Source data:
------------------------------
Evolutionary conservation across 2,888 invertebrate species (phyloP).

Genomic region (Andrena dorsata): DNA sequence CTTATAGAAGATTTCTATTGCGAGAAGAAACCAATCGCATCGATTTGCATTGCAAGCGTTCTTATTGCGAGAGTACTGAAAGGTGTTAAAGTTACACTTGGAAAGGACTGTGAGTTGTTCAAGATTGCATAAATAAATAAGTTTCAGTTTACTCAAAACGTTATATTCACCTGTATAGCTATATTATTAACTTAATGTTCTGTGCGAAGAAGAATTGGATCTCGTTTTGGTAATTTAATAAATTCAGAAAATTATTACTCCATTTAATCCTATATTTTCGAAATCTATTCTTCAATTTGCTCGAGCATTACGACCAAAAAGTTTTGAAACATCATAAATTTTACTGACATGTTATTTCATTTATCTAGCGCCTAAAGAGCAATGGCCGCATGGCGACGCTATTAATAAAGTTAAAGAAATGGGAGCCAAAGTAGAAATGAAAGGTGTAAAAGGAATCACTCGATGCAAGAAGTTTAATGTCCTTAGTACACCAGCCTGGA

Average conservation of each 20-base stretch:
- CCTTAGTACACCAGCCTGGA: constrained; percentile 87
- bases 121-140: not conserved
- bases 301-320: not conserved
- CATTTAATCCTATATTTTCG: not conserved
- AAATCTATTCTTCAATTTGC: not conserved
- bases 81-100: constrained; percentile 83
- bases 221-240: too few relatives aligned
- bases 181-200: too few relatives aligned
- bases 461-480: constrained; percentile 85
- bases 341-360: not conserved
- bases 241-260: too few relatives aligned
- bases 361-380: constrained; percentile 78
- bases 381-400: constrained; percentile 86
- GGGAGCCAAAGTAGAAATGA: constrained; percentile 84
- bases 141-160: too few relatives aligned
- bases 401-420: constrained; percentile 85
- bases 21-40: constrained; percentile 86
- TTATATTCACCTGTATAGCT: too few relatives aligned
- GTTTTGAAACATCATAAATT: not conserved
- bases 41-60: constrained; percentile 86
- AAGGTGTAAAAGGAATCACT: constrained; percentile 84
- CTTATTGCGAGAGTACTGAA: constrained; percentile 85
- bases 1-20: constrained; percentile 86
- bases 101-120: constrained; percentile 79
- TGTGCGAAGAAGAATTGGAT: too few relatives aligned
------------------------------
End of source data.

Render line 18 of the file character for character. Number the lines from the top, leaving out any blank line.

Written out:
- bases 141-160: too few relatives aligned